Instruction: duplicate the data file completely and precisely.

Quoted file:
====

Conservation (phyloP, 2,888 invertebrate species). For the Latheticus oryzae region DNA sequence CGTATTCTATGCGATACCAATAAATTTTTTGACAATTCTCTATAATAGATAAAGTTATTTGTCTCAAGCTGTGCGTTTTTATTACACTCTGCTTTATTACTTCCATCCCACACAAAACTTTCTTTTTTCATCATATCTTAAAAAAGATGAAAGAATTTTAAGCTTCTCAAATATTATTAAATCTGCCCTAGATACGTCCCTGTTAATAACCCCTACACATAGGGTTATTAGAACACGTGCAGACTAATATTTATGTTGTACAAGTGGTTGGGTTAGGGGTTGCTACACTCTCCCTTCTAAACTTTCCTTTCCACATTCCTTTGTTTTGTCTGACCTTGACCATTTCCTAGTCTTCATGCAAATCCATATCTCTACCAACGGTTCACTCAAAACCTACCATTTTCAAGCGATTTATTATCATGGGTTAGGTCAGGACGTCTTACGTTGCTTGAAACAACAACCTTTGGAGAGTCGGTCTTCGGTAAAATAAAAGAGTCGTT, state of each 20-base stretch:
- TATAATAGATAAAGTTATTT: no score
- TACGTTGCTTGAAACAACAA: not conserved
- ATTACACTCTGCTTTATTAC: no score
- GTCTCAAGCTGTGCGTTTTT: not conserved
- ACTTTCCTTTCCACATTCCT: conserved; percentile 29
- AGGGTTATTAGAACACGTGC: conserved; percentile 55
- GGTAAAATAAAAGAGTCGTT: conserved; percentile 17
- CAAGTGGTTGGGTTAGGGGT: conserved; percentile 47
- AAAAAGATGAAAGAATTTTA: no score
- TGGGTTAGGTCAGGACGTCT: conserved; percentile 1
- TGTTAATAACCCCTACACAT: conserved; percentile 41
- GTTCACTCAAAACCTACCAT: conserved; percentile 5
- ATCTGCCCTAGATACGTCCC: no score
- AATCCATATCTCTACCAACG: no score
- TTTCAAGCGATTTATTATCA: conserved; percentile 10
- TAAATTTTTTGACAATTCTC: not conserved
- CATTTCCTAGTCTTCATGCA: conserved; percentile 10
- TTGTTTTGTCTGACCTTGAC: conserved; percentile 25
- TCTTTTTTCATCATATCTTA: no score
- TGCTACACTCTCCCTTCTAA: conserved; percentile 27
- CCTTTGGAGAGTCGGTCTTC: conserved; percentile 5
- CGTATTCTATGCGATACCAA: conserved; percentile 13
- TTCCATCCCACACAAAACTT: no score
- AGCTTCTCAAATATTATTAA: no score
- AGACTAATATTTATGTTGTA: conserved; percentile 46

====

Conservation (phyloP, 2,888 invertebrate species). For the Latheticus oryzae region DNA sequence CGTATTCTATGCGATACCAATAAATTTTTTGACAATTCTCTATAATAGATAAAGTTATTTGTCTCAAGCTGTGCGTTTTTATTACACTCTGCTTTATTACTTCCATCCCACACAAAACTTTCTTTTTTCATCATATCTTAAAAAAGATGAAAGAATTTTAAGCTTCTCAAATATTATTAAATCTGCCCTAGATACGTCCCTGTTAATAACCCCTACACATAGGGTTATTAGAACACGTGCAGACTAATATTTATGTTGTACAAGTGGTTGGGTTAGGGGTTGCTACACTCTCCCTTCTAAACTTTCCTTTCCACATTCCTTTGTTTTGTCTGACCTTGACCATTTCCTAGTCTTCATGCAAATCCATATCTCTACCAACGGTTCACTCAAAACCTACCATTTTCAAGCGATTTATTATCATGGGTTAGGTCAGGACGTCTTACGTTGCTTGAAACAACAACCTTTGGAGAGTCGGTCTTCGGTAAAATAAAAGAGTCGTT, state of each 20-base stretch:
- TATAATAGATAAAGTTATTT: no score
- TACGTTGCTTGAAACAACAA: not conserved
- ATTACACTCTGCTTTATTAC: no score
- GTCTCAAGCTGTGCGTTTTT: not conserved
- ACTTTCCTTTCCACATTCCT: conserved; percentile 29
- AGGGTTATTAGAACACGTGC: conserved; percentile 55
- GGTAAAATAAAAGAGTCGTT: conserved; percentile 17
- CAAGTGGTTGGGTTAGGGGT: conserved; percentile 47
- AAAAAGATGAAAGAATTTTA: no score
- TGGGTTAGGTCAGGACGTCT: conserved; percentile 1
- TGTTAATAACCCCTACACAT: conserved; percentile 41
- GTTCACTCAAAACCTACCAT: conserved; percentile 5
- ATCTGCCCTAGATACGTCCC: no score
- AATCCATATCTCTACCAACG: no score
- TTTCAAGCGATTTATTATCA: conserved; percentile 10
- TAAATTTTTTGACAATTCTC: not conserved
- CATTTCCTAGTCTTCATGCA: conserved; percentile 10
- TTGTTTTGTCTGACCTTGAC: conserved; percentile 25
- TCTTTTTTCATCATATCTTA: no score
- TGCTACACTCTCCCTTCTAA: conserved; percentile 27
- CCTTTGGAGAGTCGGTCTTC: conserved; percentile 5
- CGTATTCTATGCGATACCAA: conserved; percentile 13
- TTCCATCCCACACAAAACTT: no score
- AGCTTCTCAAATATTATTAA: no score
- AGACTAATATTTATGTTGTA: conserved; percentile 46